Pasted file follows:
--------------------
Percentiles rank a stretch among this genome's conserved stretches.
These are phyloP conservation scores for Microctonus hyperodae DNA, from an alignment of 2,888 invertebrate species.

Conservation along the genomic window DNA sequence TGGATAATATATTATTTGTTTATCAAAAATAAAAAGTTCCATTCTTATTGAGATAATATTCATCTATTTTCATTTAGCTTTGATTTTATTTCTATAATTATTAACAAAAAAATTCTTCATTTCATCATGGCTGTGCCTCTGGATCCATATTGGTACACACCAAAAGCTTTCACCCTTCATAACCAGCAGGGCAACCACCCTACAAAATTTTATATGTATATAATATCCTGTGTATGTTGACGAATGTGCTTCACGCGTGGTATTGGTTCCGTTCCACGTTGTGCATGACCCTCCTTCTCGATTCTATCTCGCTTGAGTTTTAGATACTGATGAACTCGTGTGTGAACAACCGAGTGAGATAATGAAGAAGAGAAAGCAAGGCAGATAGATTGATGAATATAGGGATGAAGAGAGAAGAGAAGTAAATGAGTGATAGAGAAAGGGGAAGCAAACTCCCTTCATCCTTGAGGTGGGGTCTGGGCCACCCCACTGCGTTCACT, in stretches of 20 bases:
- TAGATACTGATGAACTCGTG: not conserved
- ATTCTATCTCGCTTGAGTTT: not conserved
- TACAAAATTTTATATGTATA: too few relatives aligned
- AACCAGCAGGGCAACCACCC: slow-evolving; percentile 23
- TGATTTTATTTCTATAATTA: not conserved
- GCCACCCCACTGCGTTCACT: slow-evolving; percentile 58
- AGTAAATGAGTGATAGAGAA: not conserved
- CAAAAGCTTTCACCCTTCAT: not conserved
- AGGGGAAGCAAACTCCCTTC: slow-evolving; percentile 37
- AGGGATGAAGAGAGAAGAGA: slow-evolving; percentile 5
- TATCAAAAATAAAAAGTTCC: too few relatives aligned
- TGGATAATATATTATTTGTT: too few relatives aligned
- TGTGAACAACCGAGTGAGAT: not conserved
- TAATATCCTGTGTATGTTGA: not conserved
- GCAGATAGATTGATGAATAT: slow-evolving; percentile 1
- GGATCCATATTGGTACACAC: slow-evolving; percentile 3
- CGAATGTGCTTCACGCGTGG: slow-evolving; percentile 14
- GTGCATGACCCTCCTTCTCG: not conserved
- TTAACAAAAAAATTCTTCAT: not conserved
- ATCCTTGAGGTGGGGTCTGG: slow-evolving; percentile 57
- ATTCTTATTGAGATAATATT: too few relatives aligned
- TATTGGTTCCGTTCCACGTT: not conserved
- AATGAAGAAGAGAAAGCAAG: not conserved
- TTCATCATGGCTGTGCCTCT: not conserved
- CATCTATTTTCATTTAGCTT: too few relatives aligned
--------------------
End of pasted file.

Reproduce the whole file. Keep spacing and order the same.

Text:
Percentiles rank a stretch among this genome's conserved stretches.
These are phyloP conservation scores for Microctonus hyperodae DNA, from an alignment of 2,888 invertebrate species.

Conservation along the genomic window DNA sequence TGGATAATATATTATTTGTTTATCAAAAATAAAAAGTTCCATTCTTATTGAGATAATATTCATCTATTTTCATTTAGCTTTGATTTTATTTCTATAATTATTAACAAAAAAATTCTTCATTTCATCATGGCTGTGCCTCTGGATCCATATTGGTACACACCAAAAGCTTTCACCCTTCATAACCAGCAGGGCAACCACCCTACAAAATTTTATATGTATATAATATCCTGTGTATGTTGACGAATGTGCTTCACGCGTGGTATTGGTTCCGTTCCACGTTGTGCATGACCCTCCTTCTCGATTCTATCTCGCTTGAGTTTTAGATACTGATGAACTCGTGTGTGAACAACCGAGTGAGATAATGAAGAAGAGAAAGCAAGGCAGATAGATTGATGAATATAGGGATGAAGAGAGAAGAGAAGTAAATGAGTGATAGAGAAAGGGGAAGCAAACTCCCTTCATCCTTGAGGTGGGGTCTGGGCCACCCCACTGCGTTCACT, in stretches of 20 bases:
- TAGATACTGATGAACTCGTG: not conserved
- ATTCTATCTCGCTTGAGTTT: not conserved
- TACAAAATTTTATATGTATA: too few relatives aligned
- AACCAGCAGGGCAACCACCC: slow-evolving; percentile 23
- TGATTTTATTTCTATAATTA: not conserved
- GCCACCCCACTGCGTTCACT: slow-evolving; percentile 58
- AGTAAATGAGTGATAGAGAA: not conserved
- CAAAAGCTTTCACCCTTCAT: not conserved
- AGGGGAAGCAAACTCCCTTC: slow-evolving; percentile 37
- AGGGATGAAGAGAGAAGAGA: slow-evolving; percentile 5
- TATCAAAAATAAAAAGTTCC: too few relatives aligned
- TGGATAATATATTATTTGTT: too few relatives aligned
- TGTGAACAACCGAGTGAGAT: not conserved
- TAATATCCTGTGTATGTTGA: not conserved
- GCAGATAGATTGATGAATAT: slow-evolving; percentile 1
- GGATCCATATTGGTACACAC: slow-evolving; percentile 3
- CGAATGTGCTTCACGCGTGG: slow-evolving; percentile 14
- GTGCATGACCCTCCTTCTCG: not conserved
- TTAACAAAAAAATTCTTCAT: not conserved
- ATCCTTGAGGTGGGGTCTGG: slow-evolving; percentile 57
- ATTCTTATTGAGATAATATT: too few relatives aligned
- TATTGGTTCCGTTCCACGTT: not conserved
- AATGAAGAAGAGAAAGCAAG: not conserved
- TTCATCATGGCTGTGCCTCT: not conserved
- CATCTATTTTCATTTAGCTT: too few relatives aligned